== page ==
family with consent order in raleigh

As divorce lawyers in Raleigh, we have successfully handled hundreds of consent orders for our clients. Many of our divorce cases involve child custody disputes. Child custody is always a very sensitive subject in divorce. Sadly, no matter what either parent does or how well they work together, divorce will impact your children.

Above all else, children need to be loved and reassured during this difficult time. Our job is to take care of the legal aspects of your case so you can focus on your family. Our divorce law firm will prepare your case for settlement or trial and give your case the attention it deserves. No family is the same, and no case is the same.

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Get Help from a Raleigh Divorce Attorney for Your Child Custody Case

We have handled hundreds of child custody cases over the past fourteen years. We know North Carolina child custody law and can help ensure that you and your family are on the right path. Child custody disputes happen, even between two good and caring parents. Let our child custody attorneys help you navigate the difficult legal processes so you can focus on what is most important.

What if We Have a Child Custody Agreement?

Child custody disputes, like any other issue in family law, can be settled between the parties with an agreement. It is essential that any agreement be formalized in a legally enforceable way.

There are two ways we can make these agreements legally binding:

  • Child custody agreements, usually part of a separation agreement
  • Child custody consent orders, which are court orders entered by consent (without a trial) containing the agreed upon custodial terms

Child custody agreements are simply contracts, usually part of a larger contract, which is generally negotiated and signed shortly after separation.

Separation agreements and property settlements work very well for dividing property, providing alimony, and setting child support, but they have serious shortcomings in when it comes to establishing custody. An experienced child custody lawyer can provide you guidance on which settlement options work best for you.

What is a North Carolina Child Custody Agreement?

A child custody agreement is a contract containing terms of custody as agreed to by the parents of minor children.

Are There Problems with Child Custody Agreements?

While couples often use these agreements for years without issue, a court is not required to honor a child custody contract between two people. If someone violates the custody agreement, you will have to file lawsuit for breach. This may allow the court to re-determine custody all over again.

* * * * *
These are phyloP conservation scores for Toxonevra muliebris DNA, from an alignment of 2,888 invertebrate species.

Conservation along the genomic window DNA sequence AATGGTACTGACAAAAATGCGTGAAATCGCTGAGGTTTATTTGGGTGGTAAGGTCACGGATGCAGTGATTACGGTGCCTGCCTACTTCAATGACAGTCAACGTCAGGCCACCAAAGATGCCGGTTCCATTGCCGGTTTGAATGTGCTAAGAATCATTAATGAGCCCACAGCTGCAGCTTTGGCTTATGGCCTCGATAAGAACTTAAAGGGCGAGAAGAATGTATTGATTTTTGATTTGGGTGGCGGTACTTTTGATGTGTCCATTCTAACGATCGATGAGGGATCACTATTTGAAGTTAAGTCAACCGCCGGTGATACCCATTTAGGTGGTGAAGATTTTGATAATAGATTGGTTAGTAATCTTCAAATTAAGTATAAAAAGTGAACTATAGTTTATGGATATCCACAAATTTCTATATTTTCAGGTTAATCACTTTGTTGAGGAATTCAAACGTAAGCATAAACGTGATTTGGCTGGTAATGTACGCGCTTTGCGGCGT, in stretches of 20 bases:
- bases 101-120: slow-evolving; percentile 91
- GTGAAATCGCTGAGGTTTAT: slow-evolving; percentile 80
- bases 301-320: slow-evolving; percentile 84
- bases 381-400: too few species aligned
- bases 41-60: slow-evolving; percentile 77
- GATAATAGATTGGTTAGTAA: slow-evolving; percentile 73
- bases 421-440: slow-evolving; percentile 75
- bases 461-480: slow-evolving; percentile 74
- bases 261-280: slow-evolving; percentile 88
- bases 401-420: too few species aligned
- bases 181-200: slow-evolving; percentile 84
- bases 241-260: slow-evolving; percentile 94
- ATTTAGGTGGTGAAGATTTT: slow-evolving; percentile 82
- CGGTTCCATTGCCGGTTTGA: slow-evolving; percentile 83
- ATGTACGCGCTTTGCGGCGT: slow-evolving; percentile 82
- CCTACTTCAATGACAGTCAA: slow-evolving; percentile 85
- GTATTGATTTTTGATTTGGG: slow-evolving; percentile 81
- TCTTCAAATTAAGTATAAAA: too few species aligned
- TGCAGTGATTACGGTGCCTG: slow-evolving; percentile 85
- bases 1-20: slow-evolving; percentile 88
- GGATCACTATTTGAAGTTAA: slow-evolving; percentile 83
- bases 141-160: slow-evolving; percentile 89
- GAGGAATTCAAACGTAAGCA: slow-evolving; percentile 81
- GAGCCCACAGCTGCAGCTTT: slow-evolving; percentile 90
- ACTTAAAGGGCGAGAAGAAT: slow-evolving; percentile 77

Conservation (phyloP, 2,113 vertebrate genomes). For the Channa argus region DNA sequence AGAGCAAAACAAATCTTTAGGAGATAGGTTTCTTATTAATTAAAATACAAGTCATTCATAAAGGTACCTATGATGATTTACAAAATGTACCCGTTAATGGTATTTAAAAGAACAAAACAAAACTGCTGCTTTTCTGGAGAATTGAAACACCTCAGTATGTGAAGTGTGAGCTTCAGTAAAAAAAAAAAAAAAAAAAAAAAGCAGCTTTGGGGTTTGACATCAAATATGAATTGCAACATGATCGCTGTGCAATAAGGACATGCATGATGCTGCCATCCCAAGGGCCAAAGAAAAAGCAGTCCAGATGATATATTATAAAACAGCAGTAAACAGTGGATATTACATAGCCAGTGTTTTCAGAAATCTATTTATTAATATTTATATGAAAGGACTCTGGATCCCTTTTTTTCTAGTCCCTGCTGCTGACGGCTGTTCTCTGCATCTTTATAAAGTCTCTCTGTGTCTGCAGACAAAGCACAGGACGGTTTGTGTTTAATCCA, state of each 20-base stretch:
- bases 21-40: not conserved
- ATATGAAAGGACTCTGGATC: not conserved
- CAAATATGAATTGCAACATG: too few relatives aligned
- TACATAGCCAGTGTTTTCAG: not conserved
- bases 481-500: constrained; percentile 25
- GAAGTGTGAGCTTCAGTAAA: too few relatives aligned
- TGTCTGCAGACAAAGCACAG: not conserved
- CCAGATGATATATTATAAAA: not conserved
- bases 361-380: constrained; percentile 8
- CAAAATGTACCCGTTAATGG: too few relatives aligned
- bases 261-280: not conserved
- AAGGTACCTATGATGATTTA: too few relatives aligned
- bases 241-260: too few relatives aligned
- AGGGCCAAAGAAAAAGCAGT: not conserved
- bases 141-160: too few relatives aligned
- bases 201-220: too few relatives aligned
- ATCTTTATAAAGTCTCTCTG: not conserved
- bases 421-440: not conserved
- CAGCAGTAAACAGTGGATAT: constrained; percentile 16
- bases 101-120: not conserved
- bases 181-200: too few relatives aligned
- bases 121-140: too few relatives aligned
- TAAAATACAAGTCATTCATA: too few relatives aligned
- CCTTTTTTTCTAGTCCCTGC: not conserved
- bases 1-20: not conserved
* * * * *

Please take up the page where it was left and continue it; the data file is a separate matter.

Courts are not bound by your agreement. Most courts will respect that agreement as much as possible, however they are required only to do what is deemed in the best interest of the children. As you will read below, a consent order is a different matter and is much more difficult for a court or party to change.

What is a Consent Order?

A consent order is an order of the court, signed by a judge, with all of the same effects as a court order entered after a trial, only it is entered without a trial based on the signed consent of the parties.

Orders by consent can only be entered after a child custody lawsuit is filed, however this can be arranged in such a way that the parties are not alarmed and understand it is only part of the settlement process. The judge must then sign the order, which will typically happen absent of extraordinary circumstances.

What are the Steps to a Consent Order?

Typically, when parties have an agreement but need a consent order, our attorneys file what is known as a “friendly” lawsuit. The purpose of this lawsuit is only to make entry of the party’s agreement by consent order possible. Both parties will be made aware of the lawsuit before it is filed.

This avoids any surprises and anger from being served with a lawsuit that may anger the other parent and jeopardize your agreement. Your divorce attorney will also assist you with the preparation of the child custody consent order to make certain that it does what you want it do and is legally enforceable.

The order will set your agreement forth in detail and will not include any negative statements, findings or accusations about the parties unless otherwise agreed. Your family law attorney will then submit it to the assigned family court judge for signature and filing. At this point, you will have all the protections and benefits of a child custody order signed by a judge just as if you had concluded a long and costly custody trial.